Many games provide players with additional actions that they can perform after they have started playing. These New Abilities give players more freedom in the game and allow them to be more empowered as gameplay continues.
Example: Roleplaying games that use character levels often, especially to wizard or cleric character classes, award players with new spell-casting abilities. Other examples of new abilities include new forms of attack for fighters and new stealth possibilities for thieves.
Example: Return to Castle Wolfenstein: Enemy Territory allows players to gain experience in several different skills during game play. When players "level up" in a skill, they gain new abilities connected to that skill, e. g., being able to call air strikes based on observation with binoculars, fully reviving team mates with health injections, or having more ammunition in supply packs.
Example: Becoming a zombie in Zombiepox does not automatically mean game over, since players can cure their Avatars by finding brains. However, the players' Avatars have the ability to spread the zombie disease just like other zombies, which does not aid in player success.
Besides what abilities should be given, the primary design choices for New Ability are if the ability gains are temporary, if the ability is linked to a certain Focus Loci or to the player, and if players can affect what ability is gained. Further, the New Ability may be the cause of a Reward or the result of an Investment.
When New Abilities are linked to Units or Characters, they may be in the form of Chargers or Power-Ups that give temporary effects with Time Limits, or they may be in the more permanent form of Tools. Tools may allow a Transfer of Control of the New Ability and may have limited numbers of uses due to Limited Resources.
Linking New Abilities to Characters is not much different that linking them to players, unless the ability can be lost with the loss of Lives. Giving the New Abilities to Units increases the value of individual Units of the type that received the ability and can create Orthogonal Unit Differentiation.
When players can influence what New Abilities they gain, this gives Freedom of Choice to the players and makes Planned Character Development possible. In games with Team Play, this also allows Team Development and player-directed Orthogonal Unit Differentiation.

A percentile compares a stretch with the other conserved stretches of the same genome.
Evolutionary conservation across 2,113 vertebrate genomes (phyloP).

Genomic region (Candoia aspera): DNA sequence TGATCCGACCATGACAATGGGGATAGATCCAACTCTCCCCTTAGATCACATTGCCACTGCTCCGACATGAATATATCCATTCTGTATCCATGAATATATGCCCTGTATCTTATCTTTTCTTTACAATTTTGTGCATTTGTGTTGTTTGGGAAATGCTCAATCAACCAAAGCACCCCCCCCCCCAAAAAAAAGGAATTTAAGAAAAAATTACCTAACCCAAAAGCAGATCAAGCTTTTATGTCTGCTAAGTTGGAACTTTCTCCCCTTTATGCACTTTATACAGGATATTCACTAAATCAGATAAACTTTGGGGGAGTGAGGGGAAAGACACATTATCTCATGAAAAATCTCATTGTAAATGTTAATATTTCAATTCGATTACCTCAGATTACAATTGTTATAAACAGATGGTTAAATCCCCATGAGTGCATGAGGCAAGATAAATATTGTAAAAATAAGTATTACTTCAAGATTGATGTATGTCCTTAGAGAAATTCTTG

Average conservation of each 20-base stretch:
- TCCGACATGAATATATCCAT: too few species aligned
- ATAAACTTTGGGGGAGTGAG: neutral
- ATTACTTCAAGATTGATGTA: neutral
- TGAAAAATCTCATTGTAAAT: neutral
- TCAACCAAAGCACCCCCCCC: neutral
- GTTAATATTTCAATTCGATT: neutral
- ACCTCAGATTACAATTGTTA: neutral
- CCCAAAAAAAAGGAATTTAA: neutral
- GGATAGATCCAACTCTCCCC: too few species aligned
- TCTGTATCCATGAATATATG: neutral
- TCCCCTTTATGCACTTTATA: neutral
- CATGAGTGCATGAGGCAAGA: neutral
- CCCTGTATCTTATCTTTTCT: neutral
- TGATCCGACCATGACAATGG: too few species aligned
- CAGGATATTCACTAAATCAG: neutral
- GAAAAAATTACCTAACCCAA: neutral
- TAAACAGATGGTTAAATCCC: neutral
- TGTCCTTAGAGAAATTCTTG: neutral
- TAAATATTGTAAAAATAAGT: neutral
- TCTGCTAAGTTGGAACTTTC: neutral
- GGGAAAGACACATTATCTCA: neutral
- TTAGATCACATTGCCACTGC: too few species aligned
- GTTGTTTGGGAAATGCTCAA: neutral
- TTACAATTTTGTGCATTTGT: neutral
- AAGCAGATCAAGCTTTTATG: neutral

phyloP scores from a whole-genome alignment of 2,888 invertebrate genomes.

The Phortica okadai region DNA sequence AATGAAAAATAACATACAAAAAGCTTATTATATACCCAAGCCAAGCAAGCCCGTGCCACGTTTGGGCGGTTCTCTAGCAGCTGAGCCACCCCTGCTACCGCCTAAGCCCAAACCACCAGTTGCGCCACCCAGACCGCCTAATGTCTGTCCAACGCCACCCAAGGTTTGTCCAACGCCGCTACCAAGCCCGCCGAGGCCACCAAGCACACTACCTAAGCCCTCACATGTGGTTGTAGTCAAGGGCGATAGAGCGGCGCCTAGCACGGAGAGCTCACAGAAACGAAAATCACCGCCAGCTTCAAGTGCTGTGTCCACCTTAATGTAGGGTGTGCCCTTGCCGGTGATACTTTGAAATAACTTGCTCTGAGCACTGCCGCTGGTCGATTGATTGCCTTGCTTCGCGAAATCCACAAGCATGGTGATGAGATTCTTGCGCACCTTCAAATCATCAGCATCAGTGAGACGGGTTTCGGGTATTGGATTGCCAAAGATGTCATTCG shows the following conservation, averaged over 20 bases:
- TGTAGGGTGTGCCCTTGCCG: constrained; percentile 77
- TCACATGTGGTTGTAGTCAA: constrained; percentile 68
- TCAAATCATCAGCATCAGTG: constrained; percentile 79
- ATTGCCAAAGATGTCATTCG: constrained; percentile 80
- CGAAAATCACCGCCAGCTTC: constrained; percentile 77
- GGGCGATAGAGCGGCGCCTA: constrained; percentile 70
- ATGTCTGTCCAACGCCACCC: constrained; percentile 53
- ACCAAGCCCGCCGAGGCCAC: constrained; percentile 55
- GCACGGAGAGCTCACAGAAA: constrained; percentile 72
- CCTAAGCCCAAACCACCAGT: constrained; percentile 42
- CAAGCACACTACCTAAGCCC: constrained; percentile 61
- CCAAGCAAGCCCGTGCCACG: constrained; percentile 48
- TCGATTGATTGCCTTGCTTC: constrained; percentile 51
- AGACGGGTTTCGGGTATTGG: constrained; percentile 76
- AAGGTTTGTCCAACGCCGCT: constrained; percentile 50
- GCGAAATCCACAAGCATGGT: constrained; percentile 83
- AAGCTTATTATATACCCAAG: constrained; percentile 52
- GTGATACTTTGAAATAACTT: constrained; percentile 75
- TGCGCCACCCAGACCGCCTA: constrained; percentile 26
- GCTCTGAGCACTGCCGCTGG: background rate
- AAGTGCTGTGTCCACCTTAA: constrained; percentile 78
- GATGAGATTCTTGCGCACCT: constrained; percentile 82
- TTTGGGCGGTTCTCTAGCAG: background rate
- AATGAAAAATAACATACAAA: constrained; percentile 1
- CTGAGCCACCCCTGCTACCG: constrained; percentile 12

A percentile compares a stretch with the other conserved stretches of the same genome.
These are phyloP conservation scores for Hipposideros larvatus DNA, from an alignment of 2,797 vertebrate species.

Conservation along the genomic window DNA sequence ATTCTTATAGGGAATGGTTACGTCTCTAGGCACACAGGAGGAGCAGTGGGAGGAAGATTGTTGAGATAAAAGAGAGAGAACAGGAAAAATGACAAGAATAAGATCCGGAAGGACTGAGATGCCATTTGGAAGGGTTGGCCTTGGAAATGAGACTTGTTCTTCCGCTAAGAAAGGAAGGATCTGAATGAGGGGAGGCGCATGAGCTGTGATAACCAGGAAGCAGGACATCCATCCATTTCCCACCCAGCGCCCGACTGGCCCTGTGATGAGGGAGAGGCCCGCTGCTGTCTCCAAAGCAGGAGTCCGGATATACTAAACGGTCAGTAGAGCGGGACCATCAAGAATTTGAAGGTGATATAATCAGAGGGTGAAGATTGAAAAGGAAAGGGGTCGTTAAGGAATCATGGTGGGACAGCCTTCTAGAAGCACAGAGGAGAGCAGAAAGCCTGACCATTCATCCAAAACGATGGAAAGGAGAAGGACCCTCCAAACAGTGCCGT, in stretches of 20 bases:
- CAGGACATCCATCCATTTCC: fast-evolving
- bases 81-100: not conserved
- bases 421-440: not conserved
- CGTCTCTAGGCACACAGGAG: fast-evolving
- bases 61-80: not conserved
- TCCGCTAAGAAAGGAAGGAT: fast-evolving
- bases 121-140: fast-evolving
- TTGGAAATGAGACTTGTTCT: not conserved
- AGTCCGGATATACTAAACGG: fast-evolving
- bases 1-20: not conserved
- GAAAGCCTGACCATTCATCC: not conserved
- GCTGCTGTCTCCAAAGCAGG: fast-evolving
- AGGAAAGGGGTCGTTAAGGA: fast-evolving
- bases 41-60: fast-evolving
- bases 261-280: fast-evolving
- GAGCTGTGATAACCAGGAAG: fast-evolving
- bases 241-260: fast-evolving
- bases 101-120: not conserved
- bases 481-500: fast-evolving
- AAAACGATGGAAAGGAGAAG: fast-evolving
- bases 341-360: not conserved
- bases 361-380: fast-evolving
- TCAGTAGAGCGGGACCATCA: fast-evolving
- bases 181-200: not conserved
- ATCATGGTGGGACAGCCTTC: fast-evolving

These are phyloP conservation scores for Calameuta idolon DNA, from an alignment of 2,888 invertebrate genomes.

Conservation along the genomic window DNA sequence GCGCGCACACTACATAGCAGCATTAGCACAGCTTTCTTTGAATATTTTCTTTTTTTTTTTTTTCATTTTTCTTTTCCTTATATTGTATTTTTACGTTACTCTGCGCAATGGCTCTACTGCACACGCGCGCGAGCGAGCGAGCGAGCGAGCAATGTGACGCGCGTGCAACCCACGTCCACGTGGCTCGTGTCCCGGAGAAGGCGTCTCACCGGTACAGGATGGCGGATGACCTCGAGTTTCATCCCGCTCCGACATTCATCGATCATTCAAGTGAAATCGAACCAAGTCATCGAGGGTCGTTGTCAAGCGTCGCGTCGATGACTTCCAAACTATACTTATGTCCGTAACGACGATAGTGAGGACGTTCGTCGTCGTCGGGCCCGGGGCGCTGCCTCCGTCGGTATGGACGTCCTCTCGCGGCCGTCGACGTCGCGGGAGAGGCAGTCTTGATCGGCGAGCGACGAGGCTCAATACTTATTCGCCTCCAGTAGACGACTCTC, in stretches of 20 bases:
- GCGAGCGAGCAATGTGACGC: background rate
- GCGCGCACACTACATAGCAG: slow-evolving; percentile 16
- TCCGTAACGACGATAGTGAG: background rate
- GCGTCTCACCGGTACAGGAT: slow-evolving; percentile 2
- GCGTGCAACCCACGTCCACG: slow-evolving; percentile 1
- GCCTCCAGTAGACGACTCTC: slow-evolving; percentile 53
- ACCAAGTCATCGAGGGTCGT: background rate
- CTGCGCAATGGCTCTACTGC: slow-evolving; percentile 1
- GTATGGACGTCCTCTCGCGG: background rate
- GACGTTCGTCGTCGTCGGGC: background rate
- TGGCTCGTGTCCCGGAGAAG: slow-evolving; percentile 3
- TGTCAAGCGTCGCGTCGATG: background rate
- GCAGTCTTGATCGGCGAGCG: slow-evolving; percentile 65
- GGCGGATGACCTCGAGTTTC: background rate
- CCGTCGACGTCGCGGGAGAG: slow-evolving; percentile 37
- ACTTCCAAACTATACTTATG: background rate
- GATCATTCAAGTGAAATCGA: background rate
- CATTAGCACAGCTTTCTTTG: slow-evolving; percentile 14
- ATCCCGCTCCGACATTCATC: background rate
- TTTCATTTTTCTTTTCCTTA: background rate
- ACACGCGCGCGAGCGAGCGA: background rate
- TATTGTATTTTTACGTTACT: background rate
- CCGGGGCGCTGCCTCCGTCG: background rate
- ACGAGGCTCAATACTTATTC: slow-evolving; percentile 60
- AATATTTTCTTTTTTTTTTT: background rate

Like Privileged Abilities, any New Ability can affect Player Balance negatively. This may be countered by the Balancing Effect of linking the New Ability to an Ability Loss of another type, forcing players to perform Risk/Reward choices. Another way to provide a Balancing Effect is to have the New Ability as part of a set of Budgeted Action Points, which means that use of the New Ability is done instead of using an existing one.
New Abilities are the objectives for Gain Competence goals, Gain Ownership goals of Tools, and give new possibilities for new Competence Areas. As they give players increased Freedom of Choice and the New Abilities often are Privileged Abilities, receiving them is almost always considered a Reward. This may affect players' Perceived Chance to Succeed and creates Illusion of Influence even if no actual influence needs to exist. The ability to have more influence over the game state makes goals of acquiring New Abilities into implicit if not explicit Supporting Goals and give players Empowerment. Having diseases and the ability to spread them is an example of how a New Ability can be a Penalty. Role Reversal events often give players New Abilities while at the same time imposing Ability Losses of existing ones.
New Abilities given to Characters are a form of Character Development and as such can move the development of the Narrative Structure forward. In games with Team Play, New Abilities also foster Team Development. Giving New Abilities as the gameplay unfolds lets players have Smooth Learning Curves and provides a means to support Varied Gameplay over a game session. New Abilities give rise to Red Queen Dilemmas when a game allows a series of New Abilities to be acquired by competing players.
The difference between New Abilities and Improved Abilities can be defined in several different ways: if the new action is activated in the same way as the old, if the consequences of the action affect different parts of the game state, or if the explanation given by the Alternative Reality differentiates them. New Abilities, unless present in other game elements or part of Predefined Goals, fits less well with a Consistent Reality Logic than Improved Abilities.
Instantiates: Gain Competence, Competence Areas, Character Development, Red Queen Dilemmas, Planned Character Development, Empowerment, Investments, Team Development, Supporting Goals, Rewards, Freedom of Choice, Perceived Chance to Succeed, Privileged Abilities, Varied Gameplay, Orthogonal Unit Differentiation, Illusion of Influence
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